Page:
Venezuelan President Hugo Chavez was set to open a summit yesterday for a new Americas bloc that does not include the US and Canada. It is his first big international event since being diagnosed with cancer.
The leftist president hopes the Community of Latin American and Caribbean States (CELAC) — an alliance of 33 countries from Colombia to Ecuador — will counter traditional US influence in the region.
The two-day summit comes amid strong regional growth, with many countries developing closer ties with Asia or Europe and reducing their traditional reliance on the US.
Regional leaders proposed the new grouping in February last year in Mexico, more than 60 years after the start of the Organization of American States (OAS), which is based in Washington and from which communist Cuba is sidelined.
“The creation of the CELAC is a demonstration of the region’s self confidence and growing desire for independence with regard to the United States,” said Cynthia Arnson, director of the Latin America program at the US-based Wilson Center.
The summit comes as many countries celebrate 200 years of independence and a month after an Ibero-American summit in Paraguay — including former regional colonizers Spain and Portugal.
However, questions remain about the role the fledgling grouping will play in the diverse region, in the shadow of the current crisis in the EU.
Chavez and his allies see the CELAC as a step toward realizing the dream of Latin American unity of Simon Bolivar, the 19th-century Venezuelan military and political leader who played a key role in South America’s independence struggle.
The meeting “had to be in Caracas, the Caracas of Bolivar where the unity of the people of Latin America and the Caribbean was born,” Chavez said recently.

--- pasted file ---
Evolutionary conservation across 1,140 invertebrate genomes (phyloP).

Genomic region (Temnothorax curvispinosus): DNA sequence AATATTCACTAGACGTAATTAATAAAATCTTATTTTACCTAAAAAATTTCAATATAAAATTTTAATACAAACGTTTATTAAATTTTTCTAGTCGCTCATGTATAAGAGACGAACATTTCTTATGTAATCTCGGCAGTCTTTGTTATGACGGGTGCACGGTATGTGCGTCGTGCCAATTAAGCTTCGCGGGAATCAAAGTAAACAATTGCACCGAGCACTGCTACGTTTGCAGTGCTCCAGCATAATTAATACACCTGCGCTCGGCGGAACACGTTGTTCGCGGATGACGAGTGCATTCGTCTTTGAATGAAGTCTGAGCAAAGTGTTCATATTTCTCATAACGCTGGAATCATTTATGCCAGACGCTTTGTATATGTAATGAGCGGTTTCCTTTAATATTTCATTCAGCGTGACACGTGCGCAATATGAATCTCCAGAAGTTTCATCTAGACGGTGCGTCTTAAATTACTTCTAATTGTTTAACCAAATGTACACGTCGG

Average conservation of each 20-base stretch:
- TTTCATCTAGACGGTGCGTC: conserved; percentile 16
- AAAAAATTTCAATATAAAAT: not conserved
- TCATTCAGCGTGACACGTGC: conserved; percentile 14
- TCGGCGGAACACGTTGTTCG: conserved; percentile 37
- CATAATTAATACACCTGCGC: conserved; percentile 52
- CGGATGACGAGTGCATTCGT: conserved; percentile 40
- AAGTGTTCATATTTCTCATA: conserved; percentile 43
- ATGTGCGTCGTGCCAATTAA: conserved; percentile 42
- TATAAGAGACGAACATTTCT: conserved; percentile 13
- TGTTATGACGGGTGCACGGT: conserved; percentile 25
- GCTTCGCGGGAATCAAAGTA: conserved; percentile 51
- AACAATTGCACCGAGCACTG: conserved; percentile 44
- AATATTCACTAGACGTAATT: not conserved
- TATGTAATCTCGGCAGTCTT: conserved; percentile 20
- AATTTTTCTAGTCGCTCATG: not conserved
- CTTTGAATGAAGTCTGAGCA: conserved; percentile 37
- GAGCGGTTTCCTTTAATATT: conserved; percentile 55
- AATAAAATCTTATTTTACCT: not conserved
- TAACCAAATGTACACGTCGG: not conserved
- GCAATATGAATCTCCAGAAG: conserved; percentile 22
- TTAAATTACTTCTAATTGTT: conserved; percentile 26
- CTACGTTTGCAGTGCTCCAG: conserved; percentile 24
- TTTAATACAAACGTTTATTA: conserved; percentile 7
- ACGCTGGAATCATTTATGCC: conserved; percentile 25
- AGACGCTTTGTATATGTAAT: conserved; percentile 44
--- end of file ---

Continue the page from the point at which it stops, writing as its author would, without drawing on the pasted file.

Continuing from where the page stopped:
However, analysts rejected suggestions of a great leap forward or immediate threat to the US-based OAS, which Ecuadoran President Rafael Correa suggested would be “replaced” by the CELAC.
“The OAS, with all its problems, is an institution,” said Peter Hakim, president emeritus of the Inter--America Dialogue think tank in Washington.
“It has a leader with clear, if insufficient, authority. It has clearly defined purposes and principles to guide it. Its procedures are in place. And it has a budget — most of which comes from the US and Canada,” he added.
The first CELAC summit “needs to send a message of Latin American unity and regional integration, without pretending to replace what already exists,” said Milos Alcalay, Venezuela’s former ambassador to the UN.
Brazilian Alberto Pfeifer, executive director of the Business Council of Latin America, said the “CELAC is not a priority” for Brazil’s government in the same way as the UNASUR — a 12-member Union of South American Nations with a focus on business, infrastructure and defense.
The first meeting of the CELAC was initially scheduled for July, but delayed after Chavez was diagnosed with an undefined cancer.
The 57-year-old was left bald after four sessions of chemotherapy, but his hair now appears to be growing back and the Venezuelan leader has said he has no traces of the disease left in his body.
For Chavez, the CELAC “is about how to put ‘the imperialism’ [of the US] in its place, but the question is to see what the other heads of state think,” Venezuela--based political analyst Jose Vicente Carrasquero said.